Anaheim has recruited a diverse group of citizens--from mobile food vendors to religious leaders to doctors--in a grass-roots effort to ensure that this year's U.S. Census counts most of its citizens.
For every resident counted, Anaheim will receive about $2,000 over the next 10 years. In the past, the money has been used to fund school projects, community center constructions, road improvements, library projects and graffiti removal.
Anaheim is paying particular attention to advertising the census and its importance because officials believe Anaheim's residents were undercounted in 1990. It is estimated that the count was off by about 7,300 people, translating into about a $1.5-million loss in state and federal funds.
For this year's census, the city has invested $106,000 into averting a similar slip-up.
They've hired a public relations agency and produced public service announcements and fliers in Spanish and English. Pencils and posters carry the census message: "Your community is counting on you." But perhaps most importantly, the city has recruited about 30 community leaders to help out with the effort.
With census forms being mailed out next week, and with the April 1 Census Day deadline looming, leaders have proven essential, said Mary McCloskey, Anaheim's deputy planning director. They helped brainstorm how to reach Anaheim's diverse population and, more recently, have begun to get the message out.
"We're very bullish on getting an accurate count," said Amin David, president of Los Amigos, a group made up of Latino activists. David said Latinos fear providing the Census Bureau with personal information that could be misused or handed over to immigration authorities. But Latinos were undercounted in 1990, and David said he doesn't want that to happen again.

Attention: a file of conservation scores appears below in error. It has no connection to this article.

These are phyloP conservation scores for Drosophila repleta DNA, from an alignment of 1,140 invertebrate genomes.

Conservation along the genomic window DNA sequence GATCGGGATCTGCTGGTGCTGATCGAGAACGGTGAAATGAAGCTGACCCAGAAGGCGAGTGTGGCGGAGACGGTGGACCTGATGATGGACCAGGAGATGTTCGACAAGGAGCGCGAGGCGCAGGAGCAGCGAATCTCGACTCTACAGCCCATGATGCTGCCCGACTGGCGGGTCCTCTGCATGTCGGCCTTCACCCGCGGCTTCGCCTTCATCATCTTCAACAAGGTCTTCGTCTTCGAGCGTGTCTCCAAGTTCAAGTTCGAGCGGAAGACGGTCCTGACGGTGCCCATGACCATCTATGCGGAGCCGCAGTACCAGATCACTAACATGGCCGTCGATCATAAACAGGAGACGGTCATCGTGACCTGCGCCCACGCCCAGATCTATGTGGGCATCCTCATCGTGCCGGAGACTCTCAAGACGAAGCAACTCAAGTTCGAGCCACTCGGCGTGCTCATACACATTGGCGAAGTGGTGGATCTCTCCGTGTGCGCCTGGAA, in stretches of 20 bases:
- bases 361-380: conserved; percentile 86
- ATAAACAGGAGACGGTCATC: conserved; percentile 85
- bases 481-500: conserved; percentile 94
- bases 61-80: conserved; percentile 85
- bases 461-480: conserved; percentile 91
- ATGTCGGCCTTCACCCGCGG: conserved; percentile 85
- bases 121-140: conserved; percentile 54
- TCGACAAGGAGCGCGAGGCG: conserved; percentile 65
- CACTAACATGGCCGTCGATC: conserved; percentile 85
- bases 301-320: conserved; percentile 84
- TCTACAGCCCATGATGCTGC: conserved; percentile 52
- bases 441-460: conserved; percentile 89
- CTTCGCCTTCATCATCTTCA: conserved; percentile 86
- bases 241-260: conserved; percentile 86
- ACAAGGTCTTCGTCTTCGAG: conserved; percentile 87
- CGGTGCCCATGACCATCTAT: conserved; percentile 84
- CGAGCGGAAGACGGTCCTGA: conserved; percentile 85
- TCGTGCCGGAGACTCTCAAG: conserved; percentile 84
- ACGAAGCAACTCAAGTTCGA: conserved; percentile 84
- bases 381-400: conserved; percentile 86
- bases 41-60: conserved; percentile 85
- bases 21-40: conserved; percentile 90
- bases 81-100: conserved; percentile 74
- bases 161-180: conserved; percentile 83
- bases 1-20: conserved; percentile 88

Los Amigos has recruited volunteers and begun educating leaders in the Latino community. A doctor who runs a medical clinic, union representatives and local food vendors have all begun handing out fliers assuring residents the INS cannot access their personal information.
Linda Dunlap is organizing another group anticipated to pose a challenge: Anaheim's motel residents. Dunlap worries that many motel residents will get missed because they don't have permanent addresses. She plans on targeting 10 motels by handing out promotional material and fliers in the coming weeks.
The Census Bureau in Fullerton has also said it will make census forms available for those who don't receive one in the mail.
Jimmy Gaston, minister of Christ's Church, has run workshops training other community and religious leaders, but he also plans to take the message to his own congregation.
"It's absolutely important," Gaston said. "It's like giving a $2,000 gift for filling out a form."